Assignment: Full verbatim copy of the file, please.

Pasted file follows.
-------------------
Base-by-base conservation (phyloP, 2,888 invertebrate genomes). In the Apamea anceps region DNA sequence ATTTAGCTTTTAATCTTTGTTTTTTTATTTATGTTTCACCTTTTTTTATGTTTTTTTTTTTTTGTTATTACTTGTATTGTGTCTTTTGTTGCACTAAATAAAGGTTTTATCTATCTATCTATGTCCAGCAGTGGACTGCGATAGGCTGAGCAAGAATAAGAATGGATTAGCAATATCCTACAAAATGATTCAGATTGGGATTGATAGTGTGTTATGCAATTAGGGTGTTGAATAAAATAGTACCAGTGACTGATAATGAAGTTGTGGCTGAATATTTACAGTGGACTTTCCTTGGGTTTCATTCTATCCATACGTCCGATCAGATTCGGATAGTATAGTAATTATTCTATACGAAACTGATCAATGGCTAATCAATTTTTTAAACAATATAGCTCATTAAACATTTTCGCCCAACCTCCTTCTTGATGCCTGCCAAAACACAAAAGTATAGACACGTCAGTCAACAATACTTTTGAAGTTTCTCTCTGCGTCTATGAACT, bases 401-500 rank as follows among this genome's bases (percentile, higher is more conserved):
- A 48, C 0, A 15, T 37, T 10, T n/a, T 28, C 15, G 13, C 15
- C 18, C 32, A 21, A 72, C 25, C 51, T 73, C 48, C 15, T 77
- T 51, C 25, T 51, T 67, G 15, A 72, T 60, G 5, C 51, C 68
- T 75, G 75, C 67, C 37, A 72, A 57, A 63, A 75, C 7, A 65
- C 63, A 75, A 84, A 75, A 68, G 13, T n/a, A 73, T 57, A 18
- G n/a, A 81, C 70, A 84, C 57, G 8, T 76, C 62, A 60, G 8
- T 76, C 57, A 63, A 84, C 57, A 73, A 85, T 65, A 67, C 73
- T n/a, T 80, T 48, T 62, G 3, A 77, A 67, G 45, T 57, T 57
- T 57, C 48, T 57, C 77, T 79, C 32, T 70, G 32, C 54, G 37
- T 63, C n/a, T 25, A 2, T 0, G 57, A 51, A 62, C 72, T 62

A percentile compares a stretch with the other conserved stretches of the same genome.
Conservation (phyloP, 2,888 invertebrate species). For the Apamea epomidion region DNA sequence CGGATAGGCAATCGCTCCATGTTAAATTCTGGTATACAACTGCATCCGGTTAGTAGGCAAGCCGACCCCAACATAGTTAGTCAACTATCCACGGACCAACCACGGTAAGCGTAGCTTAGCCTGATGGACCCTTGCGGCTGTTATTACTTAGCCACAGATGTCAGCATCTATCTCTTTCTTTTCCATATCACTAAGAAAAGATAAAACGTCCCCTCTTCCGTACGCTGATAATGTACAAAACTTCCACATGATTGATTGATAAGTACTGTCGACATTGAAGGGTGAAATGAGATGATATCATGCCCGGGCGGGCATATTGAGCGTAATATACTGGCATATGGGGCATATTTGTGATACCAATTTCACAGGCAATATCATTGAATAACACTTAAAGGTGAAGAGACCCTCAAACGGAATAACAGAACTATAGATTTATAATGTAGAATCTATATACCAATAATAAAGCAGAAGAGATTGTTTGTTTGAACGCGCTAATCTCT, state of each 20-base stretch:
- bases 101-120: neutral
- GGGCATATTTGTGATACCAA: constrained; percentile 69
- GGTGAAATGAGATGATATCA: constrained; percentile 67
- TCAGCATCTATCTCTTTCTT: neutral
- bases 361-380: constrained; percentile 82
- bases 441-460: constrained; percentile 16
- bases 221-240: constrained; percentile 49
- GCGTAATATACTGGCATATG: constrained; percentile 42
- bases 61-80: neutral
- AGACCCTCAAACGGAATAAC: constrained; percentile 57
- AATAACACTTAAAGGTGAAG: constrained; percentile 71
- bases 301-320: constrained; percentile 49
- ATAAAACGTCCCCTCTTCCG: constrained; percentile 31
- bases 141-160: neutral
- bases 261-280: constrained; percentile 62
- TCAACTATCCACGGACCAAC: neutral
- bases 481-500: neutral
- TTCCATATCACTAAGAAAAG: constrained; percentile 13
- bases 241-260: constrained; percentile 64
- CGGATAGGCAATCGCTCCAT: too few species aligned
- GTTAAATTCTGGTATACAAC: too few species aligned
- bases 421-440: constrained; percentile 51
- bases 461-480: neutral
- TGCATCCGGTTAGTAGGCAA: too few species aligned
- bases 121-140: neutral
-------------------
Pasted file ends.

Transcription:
Base-by-base conservation (phyloP, 2,888 invertebrate genomes). In the Apamea anceps region DNA sequence ATTTAGCTTTTAATCTTTGTTTTTTTATTTATGTTTCACCTTTTTTTATGTTTTTTTTTTTTTGTTATTACTTGTATTGTGTCTTTTGTTGCACTAAATAAAGGTTTTATCTATCTATCTATGTCCAGCAGTGGACTGCGATAGGCTGAGCAAGAATAAGAATGGATTAGCAATATCCTACAAAATGATTCAGATTGGGATTGATAGTGTGTTATGCAATTAGGGTGTTGAATAAAATAGTACCAGTGACTGATAATGAAGTTGTGGCTGAATATTTACAGTGGACTTTCCTTGGGTTTCATTCTATCCATACGTCCGATCAGATTCGGATAGTATAGTAATTATTCTATACGAAACTGATCAATGGCTAATCAATTTTTTAAACAATATAGCTCATTAAACATTTTCGCCCAACCTCCTTCTTGATGCCTGCCAAAACACAAAAGTATAGACACGTCAGTCAACAATACTTTTGAAGTTTCTCTCTGCGTCTATGAACT, bases 401-500 rank as follows among this genome's bases (percentile, higher is more conserved):
- A 48, C 0, A 15, T 37, T 10, T n/a, T 28, C 15, G 13, C 15
- C 18, C 32, A 21, A 72, C 25, C 51, T 73, C 48, C 15, T 77
- T 51, C 25, T 51, T 67, G 15, A 72, T 60, G 5, C 51, C 68
- T 75, G 75, C 67, C 37, A 72, A 57, A 63, A 75, C 7, A 65
- C 63, A 75, A 84, A 75, A 68, G 13, T n/a, A 73, T 57, A 18
- G n/a, A 81, C 70, A 84, C 57, G 8, T 76, C 62, A 60, G 8
- T 76, C 57, A 63, A 84, C 57, A 73, A 85, T 65, A 67, C 73
- T n/a, T 80, T 48, T 62, G 3, A 77, A 67, G 45, T 57, T 57
- T 57, C 48, T 57, C 77, T 79, C 32, T 70, G 32, C 54, G 37
- T 63, C n/a, T 25, A 2, T 0, G 57, A 51, A 62, C 72, T 62

A percentile compares a stretch with the other conserved stretches of the same genome.
Conservation (phyloP, 2,888 invertebrate species). For the Apamea epomidion region DNA sequence CGGATAGGCAATCGCTCCATGTTAAATTCTGGTATACAACTGCATCCGGTTAGTAGGCAAGCCGACCCCAACATAGTTAGTCAACTATCCACGGACCAACCACGGTAAGCGTAGCTTAGCCTGATGGACCCTTGCGGCTGTTATTACTTAGCCACAGATGTCAGCATCTATCTCTTTCTTTTCCATATCACTAAGAAAAGATAAAACGTCCCCTCTTCCGTACGCTGATAATGTACAAAACTTCCACATGATTGATTGATAAGTACTGTCGACATTGAAGGGTGAAATGAGATGATATCATGCCCGGGCGGGCATATTGAGCGTAATATACTGGCATATGGGGCATATTTGTGATACCAATTTCACAGGCAATATCATTGAATAACACTTAAAGGTGAAGAGACCCTCAAACGGAATAACAGAACTATAGATTTATAATGTAGAATCTATATACCAATAATAAAGCAGAAGAGATTGTTTGTTTGAACGCGCTAATCTCT, state of each 20-base stretch:
- bases 101-120: neutral
- GGGCATATTTGTGATACCAA: constrained; percentile 69
- GGTGAAATGAGATGATATCA: constrained; percentile 67
- TCAGCATCTATCTCTTTCTT: neutral
- bases 361-380: constrained; percentile 82
- bases 441-460: constrained; percentile 16
- bases 221-240: constrained; percentile 49
- GCGTAATATACTGGCATATG: constrained; percentile 42
- bases 61-80: neutral
- AGACCCTCAAACGGAATAAC: constrained; percentile 57
- AATAACACTTAAAGGTGAAG: constrained; percentile 71
- bases 301-320: constrained; percentile 49
- ATAAAACGTCCCCTCTTCCG: constrained; percentile 31
- bases 141-160: neutral
- bases 261-280: constrained; percentile 62
- TCAACTATCCACGGACCAAC: neutral
- bases 481-500: neutral
- TTCCATATCACTAAGAAAAG: constrained; percentile 13
- bases 241-260: constrained; percentile 64
- CGGATAGGCAATCGCTCCAT: too few species aligned
- GTTAAATTCTGGTATACAAC: too few species aligned
- bases 421-440: constrained; percentile 51
- bases 461-480: neutral
- TGCATCCGGTTAGTAGGCAA: too few species aligned
- bases 121-140: neutral